One of hundreds of thousands displaced by Russian bombing last summer in southern Syria, our author was crammed into a tent with five other women, who passed the time telling one another their dreams and desires.
A displaced resident of Homs’ al-Wa’r district describes her journey on foot from the regime-held city center into the besieged neighborhood during a 2016 ceasefire.
Two days after rebels reached a deal with Russia to end fighting in southern Syria, Moscow and the Assad regime are already back on the offensive. Meanwhile, Daraa’s tens of thousands of displaced civilians scramble west toward Quneitra, where the bloodshed may soon follow them.
Will there still be lemons on the tree of our house in Douma next year? wonders this displaced resident. If so, who will eat them?
For over 100,000 civilians expelled from Eastern Ghouta, their new homes in official shelters bear striking resemblance to the regime’s fearsome detention centers.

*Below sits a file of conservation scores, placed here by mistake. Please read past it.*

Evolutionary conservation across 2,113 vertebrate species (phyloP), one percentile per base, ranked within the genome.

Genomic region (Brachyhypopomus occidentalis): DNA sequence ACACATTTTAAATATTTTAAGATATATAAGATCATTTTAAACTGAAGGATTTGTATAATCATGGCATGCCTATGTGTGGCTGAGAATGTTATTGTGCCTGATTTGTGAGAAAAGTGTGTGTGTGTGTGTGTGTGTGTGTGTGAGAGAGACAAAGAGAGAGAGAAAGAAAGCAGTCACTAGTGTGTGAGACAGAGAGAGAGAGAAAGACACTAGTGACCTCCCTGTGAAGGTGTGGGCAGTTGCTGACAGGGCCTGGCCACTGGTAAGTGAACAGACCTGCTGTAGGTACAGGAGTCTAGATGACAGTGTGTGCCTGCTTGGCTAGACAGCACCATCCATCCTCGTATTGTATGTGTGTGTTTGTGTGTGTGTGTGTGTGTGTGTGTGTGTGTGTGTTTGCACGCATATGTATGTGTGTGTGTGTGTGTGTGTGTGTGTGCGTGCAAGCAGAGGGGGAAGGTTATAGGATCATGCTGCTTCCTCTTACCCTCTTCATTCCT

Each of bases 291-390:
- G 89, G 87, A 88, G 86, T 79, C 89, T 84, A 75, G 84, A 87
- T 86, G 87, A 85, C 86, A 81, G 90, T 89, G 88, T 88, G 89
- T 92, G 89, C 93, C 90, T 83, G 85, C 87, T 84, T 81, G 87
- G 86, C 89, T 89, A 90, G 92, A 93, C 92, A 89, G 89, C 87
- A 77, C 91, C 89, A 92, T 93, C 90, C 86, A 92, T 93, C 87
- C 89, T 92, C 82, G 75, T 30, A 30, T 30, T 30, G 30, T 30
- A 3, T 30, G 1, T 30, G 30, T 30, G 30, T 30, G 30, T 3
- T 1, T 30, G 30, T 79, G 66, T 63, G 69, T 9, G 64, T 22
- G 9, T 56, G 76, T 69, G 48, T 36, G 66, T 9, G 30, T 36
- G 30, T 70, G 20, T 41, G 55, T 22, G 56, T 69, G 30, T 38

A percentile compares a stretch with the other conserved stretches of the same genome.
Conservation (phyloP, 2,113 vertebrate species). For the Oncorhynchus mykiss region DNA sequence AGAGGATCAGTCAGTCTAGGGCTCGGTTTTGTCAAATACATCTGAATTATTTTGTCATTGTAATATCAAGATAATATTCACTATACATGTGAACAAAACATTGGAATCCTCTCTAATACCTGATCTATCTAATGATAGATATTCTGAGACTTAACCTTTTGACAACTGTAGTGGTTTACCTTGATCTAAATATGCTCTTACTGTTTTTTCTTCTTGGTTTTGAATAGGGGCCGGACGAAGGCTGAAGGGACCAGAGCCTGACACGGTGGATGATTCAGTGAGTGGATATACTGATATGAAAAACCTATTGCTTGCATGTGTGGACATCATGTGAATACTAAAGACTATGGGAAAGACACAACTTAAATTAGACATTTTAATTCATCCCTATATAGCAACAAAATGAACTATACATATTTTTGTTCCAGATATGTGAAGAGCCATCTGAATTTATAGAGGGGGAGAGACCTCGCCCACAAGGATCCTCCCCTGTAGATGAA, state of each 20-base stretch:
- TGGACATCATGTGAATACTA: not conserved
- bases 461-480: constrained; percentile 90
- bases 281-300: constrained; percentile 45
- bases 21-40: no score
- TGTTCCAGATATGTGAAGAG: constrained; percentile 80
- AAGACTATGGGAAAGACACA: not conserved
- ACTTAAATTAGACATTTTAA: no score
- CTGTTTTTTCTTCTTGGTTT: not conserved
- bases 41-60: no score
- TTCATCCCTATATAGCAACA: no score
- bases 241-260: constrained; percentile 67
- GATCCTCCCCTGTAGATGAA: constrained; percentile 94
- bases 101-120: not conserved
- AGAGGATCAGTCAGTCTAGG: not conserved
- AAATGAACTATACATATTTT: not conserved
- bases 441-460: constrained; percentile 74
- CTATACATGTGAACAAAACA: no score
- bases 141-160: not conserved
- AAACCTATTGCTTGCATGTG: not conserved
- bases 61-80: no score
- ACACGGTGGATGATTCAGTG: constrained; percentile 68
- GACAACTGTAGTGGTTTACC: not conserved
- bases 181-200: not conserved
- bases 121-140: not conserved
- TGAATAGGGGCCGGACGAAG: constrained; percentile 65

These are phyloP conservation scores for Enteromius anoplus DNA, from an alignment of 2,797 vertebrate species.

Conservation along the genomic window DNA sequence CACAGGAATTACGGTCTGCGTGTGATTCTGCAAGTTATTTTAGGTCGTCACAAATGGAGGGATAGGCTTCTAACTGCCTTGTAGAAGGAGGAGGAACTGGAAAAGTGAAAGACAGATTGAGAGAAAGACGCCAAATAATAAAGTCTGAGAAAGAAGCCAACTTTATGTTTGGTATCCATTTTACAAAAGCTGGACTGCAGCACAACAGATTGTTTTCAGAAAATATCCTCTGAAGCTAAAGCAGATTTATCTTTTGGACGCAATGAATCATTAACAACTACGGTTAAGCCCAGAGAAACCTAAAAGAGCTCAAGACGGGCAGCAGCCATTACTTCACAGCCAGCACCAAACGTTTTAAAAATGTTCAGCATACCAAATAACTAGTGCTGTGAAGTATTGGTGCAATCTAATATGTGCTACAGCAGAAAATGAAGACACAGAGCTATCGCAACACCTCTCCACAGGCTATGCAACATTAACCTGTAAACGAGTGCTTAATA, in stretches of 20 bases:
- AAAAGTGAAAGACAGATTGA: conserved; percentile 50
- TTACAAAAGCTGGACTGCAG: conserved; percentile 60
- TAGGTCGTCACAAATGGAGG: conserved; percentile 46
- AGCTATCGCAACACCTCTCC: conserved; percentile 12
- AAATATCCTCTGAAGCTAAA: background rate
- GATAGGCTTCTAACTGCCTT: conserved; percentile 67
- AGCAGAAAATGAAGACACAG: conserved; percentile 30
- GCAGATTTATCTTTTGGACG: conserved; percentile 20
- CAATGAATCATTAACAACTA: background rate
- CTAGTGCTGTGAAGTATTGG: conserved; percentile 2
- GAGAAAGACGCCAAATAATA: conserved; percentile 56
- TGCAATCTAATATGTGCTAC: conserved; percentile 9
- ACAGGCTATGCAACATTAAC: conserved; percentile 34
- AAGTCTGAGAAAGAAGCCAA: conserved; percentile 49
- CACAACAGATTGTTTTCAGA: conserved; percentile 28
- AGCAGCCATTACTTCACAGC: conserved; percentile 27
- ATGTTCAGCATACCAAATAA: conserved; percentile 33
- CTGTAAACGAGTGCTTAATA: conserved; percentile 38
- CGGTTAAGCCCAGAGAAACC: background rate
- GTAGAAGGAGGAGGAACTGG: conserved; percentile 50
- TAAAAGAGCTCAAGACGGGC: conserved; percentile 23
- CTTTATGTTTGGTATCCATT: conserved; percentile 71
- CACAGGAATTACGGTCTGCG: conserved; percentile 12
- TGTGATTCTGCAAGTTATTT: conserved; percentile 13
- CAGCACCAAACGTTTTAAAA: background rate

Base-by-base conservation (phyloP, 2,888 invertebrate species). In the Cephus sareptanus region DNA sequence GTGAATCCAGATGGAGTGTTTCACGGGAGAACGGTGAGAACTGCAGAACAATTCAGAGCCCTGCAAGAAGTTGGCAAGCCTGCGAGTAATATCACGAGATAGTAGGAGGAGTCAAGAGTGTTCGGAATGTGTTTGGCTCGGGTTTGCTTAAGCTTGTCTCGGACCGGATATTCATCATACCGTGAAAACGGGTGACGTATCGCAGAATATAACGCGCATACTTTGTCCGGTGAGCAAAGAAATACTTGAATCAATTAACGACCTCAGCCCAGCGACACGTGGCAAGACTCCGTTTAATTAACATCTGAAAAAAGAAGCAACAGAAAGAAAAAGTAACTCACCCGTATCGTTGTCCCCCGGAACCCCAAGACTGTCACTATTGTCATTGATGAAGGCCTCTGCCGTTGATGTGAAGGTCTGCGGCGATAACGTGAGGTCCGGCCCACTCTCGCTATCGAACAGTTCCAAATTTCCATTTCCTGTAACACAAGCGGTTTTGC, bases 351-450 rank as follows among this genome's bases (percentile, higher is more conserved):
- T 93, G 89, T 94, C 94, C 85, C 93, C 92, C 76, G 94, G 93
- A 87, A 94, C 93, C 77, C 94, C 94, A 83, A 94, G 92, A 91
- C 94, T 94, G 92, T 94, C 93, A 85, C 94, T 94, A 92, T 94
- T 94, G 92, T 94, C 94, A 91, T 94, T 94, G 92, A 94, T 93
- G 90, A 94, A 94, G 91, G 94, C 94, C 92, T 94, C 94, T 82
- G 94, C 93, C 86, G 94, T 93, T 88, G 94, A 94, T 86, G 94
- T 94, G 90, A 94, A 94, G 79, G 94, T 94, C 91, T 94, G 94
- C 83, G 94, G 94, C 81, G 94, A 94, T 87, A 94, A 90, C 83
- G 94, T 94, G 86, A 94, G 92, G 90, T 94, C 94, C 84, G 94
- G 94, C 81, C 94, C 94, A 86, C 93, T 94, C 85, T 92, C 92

Having expelled whole communities en masse from numerous Syrian cities and towns, a new law now allows the Assad regime to confiscate their properties, rendering their displacement permanent and radically transforming the country’s demography.
In the first of a series of translations of articles from the final days of Eastern Ghouta’s siege, Al-Jumhuriya looks back on the initial phase of civilians’ forced displacement.
In Iraq in the 1990s, the UN came up with an “oil for food” program. In Eastern Ghouta today, the international community is sponsoring a new formula: water in exchange for dignity, writes Osama Nassar from the besieged enclave.
They were the world’s top story less than a year ago. Today Aleppo’s displaced are already forgotten.